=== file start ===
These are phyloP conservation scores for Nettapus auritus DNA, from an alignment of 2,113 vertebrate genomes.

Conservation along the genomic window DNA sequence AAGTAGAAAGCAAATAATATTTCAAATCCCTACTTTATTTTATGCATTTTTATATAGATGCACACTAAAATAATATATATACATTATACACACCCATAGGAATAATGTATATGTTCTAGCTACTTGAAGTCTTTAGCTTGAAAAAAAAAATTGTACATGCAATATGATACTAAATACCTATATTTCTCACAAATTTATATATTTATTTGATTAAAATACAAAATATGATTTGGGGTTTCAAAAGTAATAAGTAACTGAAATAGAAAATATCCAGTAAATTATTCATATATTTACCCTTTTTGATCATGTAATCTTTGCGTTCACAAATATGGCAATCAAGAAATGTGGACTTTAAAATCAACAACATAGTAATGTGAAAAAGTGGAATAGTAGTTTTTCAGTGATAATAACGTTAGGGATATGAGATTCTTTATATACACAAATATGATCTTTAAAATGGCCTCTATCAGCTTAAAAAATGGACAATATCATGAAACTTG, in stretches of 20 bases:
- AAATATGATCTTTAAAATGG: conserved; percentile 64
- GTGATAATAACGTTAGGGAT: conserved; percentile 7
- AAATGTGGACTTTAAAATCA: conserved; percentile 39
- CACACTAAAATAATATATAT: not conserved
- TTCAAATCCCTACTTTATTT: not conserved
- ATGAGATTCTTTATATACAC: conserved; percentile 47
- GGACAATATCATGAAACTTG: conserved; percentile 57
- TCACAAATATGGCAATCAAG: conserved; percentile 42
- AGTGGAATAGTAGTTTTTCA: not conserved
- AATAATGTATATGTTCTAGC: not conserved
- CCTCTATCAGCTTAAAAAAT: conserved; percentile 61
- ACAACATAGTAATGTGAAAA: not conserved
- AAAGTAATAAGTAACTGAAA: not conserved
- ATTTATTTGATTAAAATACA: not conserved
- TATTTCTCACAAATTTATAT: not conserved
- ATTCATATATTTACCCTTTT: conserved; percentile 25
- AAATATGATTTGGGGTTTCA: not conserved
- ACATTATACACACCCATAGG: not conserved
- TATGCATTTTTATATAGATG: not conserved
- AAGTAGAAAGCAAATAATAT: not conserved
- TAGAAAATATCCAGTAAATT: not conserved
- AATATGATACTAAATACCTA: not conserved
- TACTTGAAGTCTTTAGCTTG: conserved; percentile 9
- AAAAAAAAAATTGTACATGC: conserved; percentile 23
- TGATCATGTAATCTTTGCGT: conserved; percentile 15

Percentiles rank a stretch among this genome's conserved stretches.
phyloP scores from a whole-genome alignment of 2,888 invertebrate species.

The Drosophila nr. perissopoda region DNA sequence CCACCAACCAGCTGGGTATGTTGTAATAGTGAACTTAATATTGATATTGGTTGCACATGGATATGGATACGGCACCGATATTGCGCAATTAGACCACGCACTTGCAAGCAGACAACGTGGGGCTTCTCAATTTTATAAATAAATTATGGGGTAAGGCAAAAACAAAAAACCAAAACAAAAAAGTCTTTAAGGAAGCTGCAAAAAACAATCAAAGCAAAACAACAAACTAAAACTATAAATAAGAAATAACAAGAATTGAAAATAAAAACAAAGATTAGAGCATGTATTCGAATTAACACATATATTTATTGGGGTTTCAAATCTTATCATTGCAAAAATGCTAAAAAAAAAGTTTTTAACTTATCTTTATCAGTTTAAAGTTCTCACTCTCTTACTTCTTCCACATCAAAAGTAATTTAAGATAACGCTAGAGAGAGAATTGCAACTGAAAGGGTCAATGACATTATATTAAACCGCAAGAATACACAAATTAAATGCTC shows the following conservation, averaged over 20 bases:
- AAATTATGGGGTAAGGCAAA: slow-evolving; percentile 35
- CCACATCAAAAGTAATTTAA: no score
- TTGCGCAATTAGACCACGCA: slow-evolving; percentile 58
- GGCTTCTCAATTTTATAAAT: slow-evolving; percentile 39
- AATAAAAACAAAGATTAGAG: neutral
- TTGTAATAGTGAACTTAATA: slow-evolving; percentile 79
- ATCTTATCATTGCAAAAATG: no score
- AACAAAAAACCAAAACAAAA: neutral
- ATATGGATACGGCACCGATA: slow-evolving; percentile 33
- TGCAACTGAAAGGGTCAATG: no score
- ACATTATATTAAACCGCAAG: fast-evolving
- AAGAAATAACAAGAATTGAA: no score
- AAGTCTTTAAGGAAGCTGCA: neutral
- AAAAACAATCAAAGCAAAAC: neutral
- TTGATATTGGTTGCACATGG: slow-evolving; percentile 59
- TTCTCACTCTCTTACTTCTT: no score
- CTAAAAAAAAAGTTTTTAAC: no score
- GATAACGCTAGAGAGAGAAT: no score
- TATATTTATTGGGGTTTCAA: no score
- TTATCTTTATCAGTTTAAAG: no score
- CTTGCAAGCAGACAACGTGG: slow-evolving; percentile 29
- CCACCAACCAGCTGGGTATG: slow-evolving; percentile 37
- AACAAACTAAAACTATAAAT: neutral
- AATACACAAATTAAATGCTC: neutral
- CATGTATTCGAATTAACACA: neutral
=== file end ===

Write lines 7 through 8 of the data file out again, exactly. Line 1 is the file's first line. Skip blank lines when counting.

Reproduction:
- TTCAAATCCCTACTTTATTT: not conserved
- ATGAGATTCTTTATATACAC: conserved; percentile 47